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Median Nerve Block


  • Median nerve blocks at the wrist, either alone or in combination with blockade of the ulnar and radial nerves, are useful emergency department (ED) procedures. Compared to local anesthesia, nerve blocks provide greater efficacy and coverage of anesthesia useful for more complicated wounds or procedures involving the hand. In general, adequate anesthesia is a prerequisite to proper irrigation, examination, and repair of all wounds.
  • The median nerve can be blocked at multiple sites along its passage through the upper extremity. However, only the wrist block is commonly used in the ED setting.


  • Safe and effective application of the median nerve block requires a thorough understanding of the regional anatomy (see images below).

Median Nerve Block

Wrist anatomy cross-section.

  Median Nerve Block

Wrist anatomy.
  • A median nerve block at the wrist provides anesthesia and analgesia to the palmar surfaces of the lateral two-thirds of the palm, the thumb, the index and middle fingers, and one half of the ring finger (see image below).

Median Nerve Block

Sensory innervation of the median nerve on the palmar hand.
  • The median nerve passes through the carpal tunnel and gives rise to the palmar digital nerves supplying sensation to the lateral digits and motor innervation of the lateral two lumbricals. Sensation in the palm is supplied by superficial branches of the median nerve arising in the distal forearm. A recurrent branch of the median nerve also provides motor function to the thenar muscles.


  • For simple lacerations, nerve blocks at the wrist may be slower and less reliable than local infiltration or digital block. However, they can be particularly useful in the following ED applications:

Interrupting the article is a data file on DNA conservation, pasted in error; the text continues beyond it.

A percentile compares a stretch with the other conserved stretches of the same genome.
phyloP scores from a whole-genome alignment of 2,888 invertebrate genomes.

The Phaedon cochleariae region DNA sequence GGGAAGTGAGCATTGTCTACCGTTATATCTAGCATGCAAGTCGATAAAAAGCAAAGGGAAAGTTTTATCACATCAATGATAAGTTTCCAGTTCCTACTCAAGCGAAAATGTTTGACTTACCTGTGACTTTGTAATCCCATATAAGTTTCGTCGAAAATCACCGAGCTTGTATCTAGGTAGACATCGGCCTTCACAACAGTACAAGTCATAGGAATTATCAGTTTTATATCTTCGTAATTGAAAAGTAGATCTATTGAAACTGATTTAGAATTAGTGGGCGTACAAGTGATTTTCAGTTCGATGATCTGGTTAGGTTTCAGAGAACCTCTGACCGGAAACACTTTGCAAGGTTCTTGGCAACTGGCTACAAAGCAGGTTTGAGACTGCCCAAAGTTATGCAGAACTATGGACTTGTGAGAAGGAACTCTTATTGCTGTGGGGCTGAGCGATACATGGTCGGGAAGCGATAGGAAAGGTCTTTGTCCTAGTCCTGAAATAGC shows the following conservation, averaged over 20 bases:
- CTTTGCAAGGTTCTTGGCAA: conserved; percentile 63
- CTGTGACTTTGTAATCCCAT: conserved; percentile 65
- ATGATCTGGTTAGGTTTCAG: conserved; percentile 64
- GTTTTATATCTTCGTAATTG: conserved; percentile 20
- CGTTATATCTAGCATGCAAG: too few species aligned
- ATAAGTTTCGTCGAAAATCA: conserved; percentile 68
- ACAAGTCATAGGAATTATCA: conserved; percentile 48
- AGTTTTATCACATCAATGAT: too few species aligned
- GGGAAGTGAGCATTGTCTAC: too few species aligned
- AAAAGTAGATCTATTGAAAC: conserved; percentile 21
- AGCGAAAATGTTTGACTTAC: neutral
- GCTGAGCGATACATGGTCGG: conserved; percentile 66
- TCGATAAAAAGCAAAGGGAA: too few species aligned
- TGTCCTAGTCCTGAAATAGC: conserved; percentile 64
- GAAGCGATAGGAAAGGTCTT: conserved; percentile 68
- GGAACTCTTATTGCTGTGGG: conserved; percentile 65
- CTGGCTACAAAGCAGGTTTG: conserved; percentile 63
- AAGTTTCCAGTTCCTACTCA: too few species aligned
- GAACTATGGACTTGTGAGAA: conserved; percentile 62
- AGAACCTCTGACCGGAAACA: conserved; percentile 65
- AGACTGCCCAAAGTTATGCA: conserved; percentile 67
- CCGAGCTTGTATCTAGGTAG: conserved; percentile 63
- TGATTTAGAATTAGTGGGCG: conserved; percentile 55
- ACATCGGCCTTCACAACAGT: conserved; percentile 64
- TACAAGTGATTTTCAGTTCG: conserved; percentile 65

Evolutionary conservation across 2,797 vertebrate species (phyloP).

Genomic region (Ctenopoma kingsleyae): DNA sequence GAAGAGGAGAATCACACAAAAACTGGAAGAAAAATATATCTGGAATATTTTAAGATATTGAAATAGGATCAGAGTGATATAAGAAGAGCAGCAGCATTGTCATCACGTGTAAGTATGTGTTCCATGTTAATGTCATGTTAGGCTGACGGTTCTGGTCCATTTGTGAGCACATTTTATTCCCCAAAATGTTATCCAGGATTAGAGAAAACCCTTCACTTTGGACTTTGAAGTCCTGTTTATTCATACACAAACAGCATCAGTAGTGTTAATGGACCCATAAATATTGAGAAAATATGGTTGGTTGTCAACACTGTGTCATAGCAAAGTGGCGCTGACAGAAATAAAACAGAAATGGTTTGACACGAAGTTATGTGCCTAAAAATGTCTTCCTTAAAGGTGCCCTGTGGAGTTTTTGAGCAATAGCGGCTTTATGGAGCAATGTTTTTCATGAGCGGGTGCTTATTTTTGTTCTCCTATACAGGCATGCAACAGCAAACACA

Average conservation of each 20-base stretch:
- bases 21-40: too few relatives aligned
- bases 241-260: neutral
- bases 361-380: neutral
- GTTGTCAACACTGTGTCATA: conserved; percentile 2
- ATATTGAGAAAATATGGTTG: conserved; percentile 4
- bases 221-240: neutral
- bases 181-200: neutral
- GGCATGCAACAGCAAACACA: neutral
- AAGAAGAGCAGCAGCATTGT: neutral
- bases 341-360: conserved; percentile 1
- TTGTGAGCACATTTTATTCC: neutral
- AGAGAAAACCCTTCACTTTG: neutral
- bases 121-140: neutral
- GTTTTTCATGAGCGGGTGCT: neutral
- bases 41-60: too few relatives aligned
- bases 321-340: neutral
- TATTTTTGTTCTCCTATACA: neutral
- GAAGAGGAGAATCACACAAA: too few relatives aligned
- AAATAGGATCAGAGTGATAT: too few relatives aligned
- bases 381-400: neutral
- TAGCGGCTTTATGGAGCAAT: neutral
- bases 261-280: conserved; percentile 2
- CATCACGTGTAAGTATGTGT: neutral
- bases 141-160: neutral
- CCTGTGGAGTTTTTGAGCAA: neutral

• Simultaneous injury to multiple digits
    • Large abrasions or avulsions of the hand that require thorough irrigation, debridement, or both
    • Avoiding distortion of anatomy in areas with limited subcutaneous tissue or tissue that is already excessively swollen
    • Simultaneously anesthetizing several lacerations in close proximity
  • In many of these situations, the median nerve block can be combined with ulnar or radial blocks at the wrist to achieve the desired coverage.


  • Allergy to anesthesia: Consider using procaine (an ester anesthetic) in patients with true allergy to lidocaine or bupivacaine (amide anesthetics).
  • Anatomic variation: Median nerve block may be contraindicated in the presence of prior surgery or injury at the wrist, proximal vascular grafts, or arteriovenous (AV) fistula.
  • Additional injuries: The presence of additional injuries proximal to the wrist may necessitate a more proximal nerve block. Bier blocks or nerve blocks at the brachial plexus are more effective but require additional expertise to employ.
  • Hepatic failure: Amide anesthetics, including lidocaine and bupivacaine, are metabolized by the liver. Take extra care to minimize systemic toxicity in patients with hepatic failure.

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